The title track to Justin Roberts’ new album is a fun way to open the album.  And it’s just one of so many fun songs for the whole family on this album.  Roberts does a great job of expressing the joys of childhood throughout this album, not just on its opener.  ‘Hopscotch’, ‘Check me out, I’m at the Checkout’, and ‘We got Two’ so expertly capture a child’s joy at the little things in life that adults take for granted every day.  For all of the joys of childhood expressed in this song (and others), Roberts does something interesting at one point on the album.  He takes listeners into the mind of a dog–believe it or not–in ‘Every Little Step.’  This is one of the highest of high points on this album.  Interestingly enough, it’s just as easy here to close one’s eyes and take in the song from the subject’s point of view.  One can actually see a young puppy waiting at the door for his young human friend, telling listeners of his happy thoughts of his friend.  The dog in question sings happily in this song, “I’m with you every single step of the way.”  Along the way he outlines various situations and declares his loyalty to his friend.  It’s just a happy, poppy song that again, will have both parents and children smiling and singing along.

For all of the upbeat peppiness that dominates Recess, it isn’t all high energy.  That’s not a bad thing.  It does sport a pair of more mellow pieces in ‘Looking For Trains’ and the album’s closer, ‘Red Bird.’  The placement of both of these tracks is spot on.  ‘Looking for Trains’ comes in halfway through the album, allowing listeners to catch their breath.  ‘Red Bird’ closes the album.  The string that connects the pair to the rest of the album is that while they are both far mellower than their companions, they still celebrate the simple things that any youth enjoys and that far too many adults take for granted.  Roberts reminds audiences in the prior of the joy in the simplicity of listening for the sound of a train off in the distance.  One could argue to a point that the train is used here as a central point for an allegory not about trains, but about looking for life’s positives.  This could be a stretch.  But there is some truth in this statement as he sings, “It seems like you’re always looking for trains.”  The album’s closer is written and performed with much the same sincerity and gentility.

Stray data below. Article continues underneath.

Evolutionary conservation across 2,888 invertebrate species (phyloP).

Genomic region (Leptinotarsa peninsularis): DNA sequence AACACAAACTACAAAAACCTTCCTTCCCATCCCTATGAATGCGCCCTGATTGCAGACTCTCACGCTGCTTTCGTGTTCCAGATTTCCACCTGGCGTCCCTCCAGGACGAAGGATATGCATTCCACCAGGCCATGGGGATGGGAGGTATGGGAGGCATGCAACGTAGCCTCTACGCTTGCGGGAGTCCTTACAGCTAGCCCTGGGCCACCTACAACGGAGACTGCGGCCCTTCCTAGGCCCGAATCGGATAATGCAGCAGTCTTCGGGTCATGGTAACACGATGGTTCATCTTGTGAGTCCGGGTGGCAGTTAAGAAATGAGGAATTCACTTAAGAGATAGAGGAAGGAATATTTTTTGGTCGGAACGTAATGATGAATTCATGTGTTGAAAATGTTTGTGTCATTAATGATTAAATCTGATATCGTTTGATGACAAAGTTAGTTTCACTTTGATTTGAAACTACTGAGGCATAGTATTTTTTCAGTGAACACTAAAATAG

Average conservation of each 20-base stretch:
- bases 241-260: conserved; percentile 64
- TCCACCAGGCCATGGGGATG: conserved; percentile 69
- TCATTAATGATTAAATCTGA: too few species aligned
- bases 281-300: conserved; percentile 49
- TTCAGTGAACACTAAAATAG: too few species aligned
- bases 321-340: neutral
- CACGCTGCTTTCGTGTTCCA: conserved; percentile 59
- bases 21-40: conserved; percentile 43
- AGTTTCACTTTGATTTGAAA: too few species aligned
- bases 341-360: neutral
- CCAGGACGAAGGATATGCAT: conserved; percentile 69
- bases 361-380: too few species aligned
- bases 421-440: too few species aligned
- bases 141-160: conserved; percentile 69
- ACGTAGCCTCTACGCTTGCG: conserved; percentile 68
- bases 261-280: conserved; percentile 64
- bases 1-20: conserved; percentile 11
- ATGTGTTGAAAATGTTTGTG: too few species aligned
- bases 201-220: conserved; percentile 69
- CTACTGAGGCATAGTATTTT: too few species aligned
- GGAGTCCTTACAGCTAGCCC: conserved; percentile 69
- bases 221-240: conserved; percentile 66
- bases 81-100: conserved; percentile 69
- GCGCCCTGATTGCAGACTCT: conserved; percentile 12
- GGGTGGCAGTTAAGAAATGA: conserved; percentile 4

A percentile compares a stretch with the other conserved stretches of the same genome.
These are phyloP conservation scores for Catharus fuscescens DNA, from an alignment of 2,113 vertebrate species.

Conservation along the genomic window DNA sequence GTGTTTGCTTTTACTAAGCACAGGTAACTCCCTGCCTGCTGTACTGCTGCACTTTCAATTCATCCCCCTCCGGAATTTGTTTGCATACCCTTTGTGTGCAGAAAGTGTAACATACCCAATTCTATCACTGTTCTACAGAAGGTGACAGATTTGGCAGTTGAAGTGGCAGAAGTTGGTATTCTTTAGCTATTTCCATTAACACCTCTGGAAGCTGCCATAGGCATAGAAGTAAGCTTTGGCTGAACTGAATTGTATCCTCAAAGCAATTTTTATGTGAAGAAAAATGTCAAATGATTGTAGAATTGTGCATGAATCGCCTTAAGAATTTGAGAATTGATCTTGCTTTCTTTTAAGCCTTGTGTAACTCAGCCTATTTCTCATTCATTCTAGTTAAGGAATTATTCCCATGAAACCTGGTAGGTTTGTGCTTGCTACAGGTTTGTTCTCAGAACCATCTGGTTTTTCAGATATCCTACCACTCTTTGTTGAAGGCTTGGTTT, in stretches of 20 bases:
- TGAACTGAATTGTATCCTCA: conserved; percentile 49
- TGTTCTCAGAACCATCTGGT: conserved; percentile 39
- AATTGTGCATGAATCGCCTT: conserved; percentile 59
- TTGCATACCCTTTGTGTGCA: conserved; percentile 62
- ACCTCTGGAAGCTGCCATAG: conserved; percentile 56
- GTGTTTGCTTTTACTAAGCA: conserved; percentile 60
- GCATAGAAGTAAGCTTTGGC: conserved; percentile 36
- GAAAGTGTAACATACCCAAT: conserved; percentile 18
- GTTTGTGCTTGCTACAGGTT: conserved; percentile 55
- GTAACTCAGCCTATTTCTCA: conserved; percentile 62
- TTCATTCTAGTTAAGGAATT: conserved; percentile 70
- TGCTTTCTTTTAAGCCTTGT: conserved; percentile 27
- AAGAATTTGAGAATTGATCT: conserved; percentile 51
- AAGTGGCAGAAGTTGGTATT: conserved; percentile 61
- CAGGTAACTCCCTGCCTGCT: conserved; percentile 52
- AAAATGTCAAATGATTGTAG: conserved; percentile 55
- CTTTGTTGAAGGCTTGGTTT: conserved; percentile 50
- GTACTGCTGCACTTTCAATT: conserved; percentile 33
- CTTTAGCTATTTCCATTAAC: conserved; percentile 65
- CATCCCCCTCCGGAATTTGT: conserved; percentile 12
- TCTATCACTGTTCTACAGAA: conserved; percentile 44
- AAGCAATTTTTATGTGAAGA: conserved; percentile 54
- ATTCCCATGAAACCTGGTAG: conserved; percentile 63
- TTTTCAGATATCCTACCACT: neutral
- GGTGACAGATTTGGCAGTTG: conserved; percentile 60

‘Red Bird’ is a perfect counterpoint to the album’s high energy opener.  It would be interesting to know the story behind this moving work.  Roberts sings in the song’s opening verse, “I don’t wanna cry no more/The wolves headed down to my door/I don’t wanna live like I did before/There was you.”  This single line paints something of such a bittersweet back story.  By contrast, the more calming and happier refrain of “I just wanna cry some more/Watch all these wolves run away from my door/Cause I don’t even know who I was before/There was you” presents a beautifully moving picture of someone that has overcome great pain and found happiness despite that earlier pain within the song. The gentle strains of the strings and piano together make this song such a wonderfully emotional work, as does the picture painted through Roberts’ lyrics.  His equally subtle vocal style adds even more joy to the song.  The combination of all of these elements is certain to evoke some very powerful emotions in some listeners.  It’s such a bold, yet gentle reminder that through all the bad, there is good.  And it makes for the perfect way to close out such a wonderful new release from Justin Roberts.

Recess is available now in stores and online.  It can be ordered online from Justin Roberts’ official website at  Fans can also go to Roberts’ official website and his official Facebook page, to keep up with all of the latest news, tour information and more from the man himself.  He will be touring the Midwest through the first half of August before taking a break and then heading to the West Coast and back up the East Coast in September.